Conclusions: We successfully created 4 crosswalks that allow conversion of Oxford scores to KOOS and HOOS JR scores and vice versa. These crosswalks will allow harmonization of PROMs assessment regardless of which of the short forms are used, which may facilitate multicenter collaboration or allow sites to switch PROMs without loss of historic comparison data..
||Blevins JL, Rao V, Chiu YF, Lyman S, Westrich GH., Predicting implant size in total knee arthroplasty using demographic variables., Bone and Joint Journal, 10.1302/0301-620X.102B6.BJJ-2019-1620.R1., 2020.06, Aims: The purpose of this investigation was to determine the relationship between height, weight, and sex with implant size in total knee arthroplasty (TKA) using a multivariate linear regression model and a Bayesian model.
Methods: A retrospective review of an institutional registry was performed of primary TKAs performed between January 2005 and December 2016. Patient demographics including patient age, sex, height, weight, and body mass index (BMI) were obtained from registry and medical record review. In total, 8,100 primary TKAs were included. The mean age was 67.3 years (SD 9.5) with a mean BMI of 30.4 kg/m2 (SD 6.3). The TKAs were randomly split into a training cohort (n = 4,022) and a testing cohort (n = 4,078). A multivariate linear regression model was created on the training cohort and then applied to the testing cohort . A Bayesian model was created based on the frequencies of implant sizes in the training cohort. The model was then applied to the testing cohort to determine the accuracy of the model at 1%, 5%, and 10% tolerance of inaccuracy.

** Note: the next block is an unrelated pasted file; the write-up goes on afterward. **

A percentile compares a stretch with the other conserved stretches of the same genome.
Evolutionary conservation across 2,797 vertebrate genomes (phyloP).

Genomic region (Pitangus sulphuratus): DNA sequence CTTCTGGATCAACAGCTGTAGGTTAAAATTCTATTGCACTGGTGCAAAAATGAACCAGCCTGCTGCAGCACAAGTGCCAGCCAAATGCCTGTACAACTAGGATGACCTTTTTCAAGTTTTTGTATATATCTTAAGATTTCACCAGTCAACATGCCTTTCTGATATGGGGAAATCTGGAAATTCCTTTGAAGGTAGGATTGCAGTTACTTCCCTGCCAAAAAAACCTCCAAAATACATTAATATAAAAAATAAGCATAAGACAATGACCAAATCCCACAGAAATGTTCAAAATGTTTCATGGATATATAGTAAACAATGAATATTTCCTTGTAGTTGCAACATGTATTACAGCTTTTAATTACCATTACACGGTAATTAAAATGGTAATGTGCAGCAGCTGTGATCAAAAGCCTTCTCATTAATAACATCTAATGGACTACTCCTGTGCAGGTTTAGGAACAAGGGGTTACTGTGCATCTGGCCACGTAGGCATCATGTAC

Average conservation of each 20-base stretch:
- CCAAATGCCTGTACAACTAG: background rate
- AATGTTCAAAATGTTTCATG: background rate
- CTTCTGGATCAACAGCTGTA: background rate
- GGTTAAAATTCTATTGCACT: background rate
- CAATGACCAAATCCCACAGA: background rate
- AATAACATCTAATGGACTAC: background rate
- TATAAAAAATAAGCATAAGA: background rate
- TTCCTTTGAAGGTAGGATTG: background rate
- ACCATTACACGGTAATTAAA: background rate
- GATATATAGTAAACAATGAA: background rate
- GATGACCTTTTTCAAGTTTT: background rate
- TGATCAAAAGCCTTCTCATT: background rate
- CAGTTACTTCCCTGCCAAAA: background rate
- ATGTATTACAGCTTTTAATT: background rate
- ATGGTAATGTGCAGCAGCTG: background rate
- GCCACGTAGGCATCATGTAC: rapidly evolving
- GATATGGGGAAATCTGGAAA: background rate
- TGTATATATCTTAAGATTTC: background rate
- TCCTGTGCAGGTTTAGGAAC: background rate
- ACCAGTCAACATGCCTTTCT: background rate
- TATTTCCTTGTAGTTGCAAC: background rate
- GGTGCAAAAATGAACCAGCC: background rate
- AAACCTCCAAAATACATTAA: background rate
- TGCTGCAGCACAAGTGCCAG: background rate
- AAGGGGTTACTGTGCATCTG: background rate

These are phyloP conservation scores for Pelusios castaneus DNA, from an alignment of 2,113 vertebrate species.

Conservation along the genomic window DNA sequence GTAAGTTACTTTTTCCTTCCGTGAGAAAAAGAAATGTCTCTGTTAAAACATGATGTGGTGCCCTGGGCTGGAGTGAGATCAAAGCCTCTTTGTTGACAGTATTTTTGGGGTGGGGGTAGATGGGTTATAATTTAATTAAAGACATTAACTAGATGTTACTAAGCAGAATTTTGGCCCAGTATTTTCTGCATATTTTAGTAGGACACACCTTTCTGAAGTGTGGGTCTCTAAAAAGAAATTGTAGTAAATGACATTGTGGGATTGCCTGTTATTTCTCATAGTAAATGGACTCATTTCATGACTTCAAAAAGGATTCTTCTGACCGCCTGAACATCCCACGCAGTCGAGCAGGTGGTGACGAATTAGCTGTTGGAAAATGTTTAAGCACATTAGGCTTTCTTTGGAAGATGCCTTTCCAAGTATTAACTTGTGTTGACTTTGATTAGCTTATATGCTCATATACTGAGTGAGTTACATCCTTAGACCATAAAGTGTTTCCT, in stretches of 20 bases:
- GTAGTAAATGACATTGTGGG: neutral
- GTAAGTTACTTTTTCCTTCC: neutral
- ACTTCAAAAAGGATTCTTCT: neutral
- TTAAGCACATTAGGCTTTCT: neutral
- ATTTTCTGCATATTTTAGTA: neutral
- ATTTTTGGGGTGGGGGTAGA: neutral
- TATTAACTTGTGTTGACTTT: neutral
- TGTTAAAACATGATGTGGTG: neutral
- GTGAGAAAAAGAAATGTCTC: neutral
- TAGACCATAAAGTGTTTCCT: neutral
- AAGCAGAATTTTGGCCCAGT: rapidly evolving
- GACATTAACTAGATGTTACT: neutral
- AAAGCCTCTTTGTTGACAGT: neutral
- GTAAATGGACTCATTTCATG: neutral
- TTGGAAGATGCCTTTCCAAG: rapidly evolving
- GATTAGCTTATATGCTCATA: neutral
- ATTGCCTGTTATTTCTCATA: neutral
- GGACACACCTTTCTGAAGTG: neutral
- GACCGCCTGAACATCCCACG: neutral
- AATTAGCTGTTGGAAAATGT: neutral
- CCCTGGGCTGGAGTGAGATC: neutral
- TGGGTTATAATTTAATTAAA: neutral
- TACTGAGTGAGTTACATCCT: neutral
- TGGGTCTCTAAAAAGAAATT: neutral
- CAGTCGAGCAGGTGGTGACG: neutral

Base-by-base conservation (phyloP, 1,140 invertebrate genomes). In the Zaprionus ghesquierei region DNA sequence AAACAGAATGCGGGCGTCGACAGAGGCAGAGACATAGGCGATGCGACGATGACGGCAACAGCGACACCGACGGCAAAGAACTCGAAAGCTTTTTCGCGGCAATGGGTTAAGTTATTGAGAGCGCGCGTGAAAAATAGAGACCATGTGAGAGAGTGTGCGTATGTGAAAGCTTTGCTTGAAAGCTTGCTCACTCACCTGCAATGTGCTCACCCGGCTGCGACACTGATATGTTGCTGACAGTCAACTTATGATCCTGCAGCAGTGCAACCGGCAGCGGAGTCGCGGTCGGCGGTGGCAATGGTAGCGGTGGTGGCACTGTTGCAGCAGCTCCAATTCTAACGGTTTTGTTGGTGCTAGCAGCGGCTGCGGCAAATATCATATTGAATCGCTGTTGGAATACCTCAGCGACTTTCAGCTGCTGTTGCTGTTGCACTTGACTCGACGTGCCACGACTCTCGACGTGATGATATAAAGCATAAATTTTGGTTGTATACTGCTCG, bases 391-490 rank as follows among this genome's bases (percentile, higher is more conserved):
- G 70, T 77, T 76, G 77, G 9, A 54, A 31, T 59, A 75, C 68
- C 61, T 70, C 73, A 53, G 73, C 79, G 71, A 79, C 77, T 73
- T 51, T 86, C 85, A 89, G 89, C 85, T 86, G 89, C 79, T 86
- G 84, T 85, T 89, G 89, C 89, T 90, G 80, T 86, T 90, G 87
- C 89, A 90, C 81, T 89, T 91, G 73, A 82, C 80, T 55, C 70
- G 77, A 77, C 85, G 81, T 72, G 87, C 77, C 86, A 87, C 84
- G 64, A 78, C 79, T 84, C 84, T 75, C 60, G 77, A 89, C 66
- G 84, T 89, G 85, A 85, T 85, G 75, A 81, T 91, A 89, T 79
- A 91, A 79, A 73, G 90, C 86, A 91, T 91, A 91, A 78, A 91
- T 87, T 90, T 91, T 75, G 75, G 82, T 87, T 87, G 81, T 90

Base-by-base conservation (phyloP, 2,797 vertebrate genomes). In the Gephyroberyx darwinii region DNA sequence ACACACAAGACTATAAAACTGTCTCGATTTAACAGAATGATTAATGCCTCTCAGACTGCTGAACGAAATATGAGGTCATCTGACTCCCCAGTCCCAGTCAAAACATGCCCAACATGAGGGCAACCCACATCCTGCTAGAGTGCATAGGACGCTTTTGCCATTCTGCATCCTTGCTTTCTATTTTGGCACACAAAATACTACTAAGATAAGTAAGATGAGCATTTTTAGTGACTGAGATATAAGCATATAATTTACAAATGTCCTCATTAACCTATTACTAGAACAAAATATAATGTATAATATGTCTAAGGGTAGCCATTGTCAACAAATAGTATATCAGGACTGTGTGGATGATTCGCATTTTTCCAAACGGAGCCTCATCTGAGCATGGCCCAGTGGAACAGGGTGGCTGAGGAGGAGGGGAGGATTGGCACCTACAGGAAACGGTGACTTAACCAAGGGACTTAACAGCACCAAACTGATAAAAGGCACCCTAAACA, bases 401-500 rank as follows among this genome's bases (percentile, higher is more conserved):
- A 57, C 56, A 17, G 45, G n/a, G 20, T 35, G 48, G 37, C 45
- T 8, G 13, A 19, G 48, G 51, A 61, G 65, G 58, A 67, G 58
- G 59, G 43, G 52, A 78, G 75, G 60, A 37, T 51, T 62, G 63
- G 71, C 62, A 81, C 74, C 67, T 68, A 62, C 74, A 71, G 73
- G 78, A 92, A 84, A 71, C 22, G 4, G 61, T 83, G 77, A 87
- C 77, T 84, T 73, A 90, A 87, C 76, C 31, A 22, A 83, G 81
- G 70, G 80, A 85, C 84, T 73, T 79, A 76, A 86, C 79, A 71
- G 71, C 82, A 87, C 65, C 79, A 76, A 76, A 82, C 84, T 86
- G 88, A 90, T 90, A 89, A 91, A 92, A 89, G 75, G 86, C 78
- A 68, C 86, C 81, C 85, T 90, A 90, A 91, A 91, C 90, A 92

Results: Height had a relatively strong correlation with implant size (femoral component anteroposterior (AP) Pearson correlation coefficient (ρ) = 0.73, p < 0.001; tibial component mediolateral (ML) ρ = 0.77, p < 0.001). Weight had a moderately strong correlation with implant size, (femoral component AP ρ = 0.46, p < 0.001; tibial ML ρ = 0.48, p < 0.001). There was a significant linear correlation with height, weight, and sex with implant size (femoral component R2 = 0.607, p < 0.001; tibial R2 = 0.695, p < 0.001). The Bayesian model showed high accuracy in predicting the range of required implant sizes (94.4% for the femur and 96.6% for the tibia) accepting a 5% risk of inaccuracy.
Conclusion: Implant size was correlated with basic demographic variables including height, weight, and sex. The linear regression and Bayesian models accurately predicted required implant sizes across multiple manufacturers based on height, weight, and sex alone. These types of predictive models may help improve operating room and implant supply chain efficiency..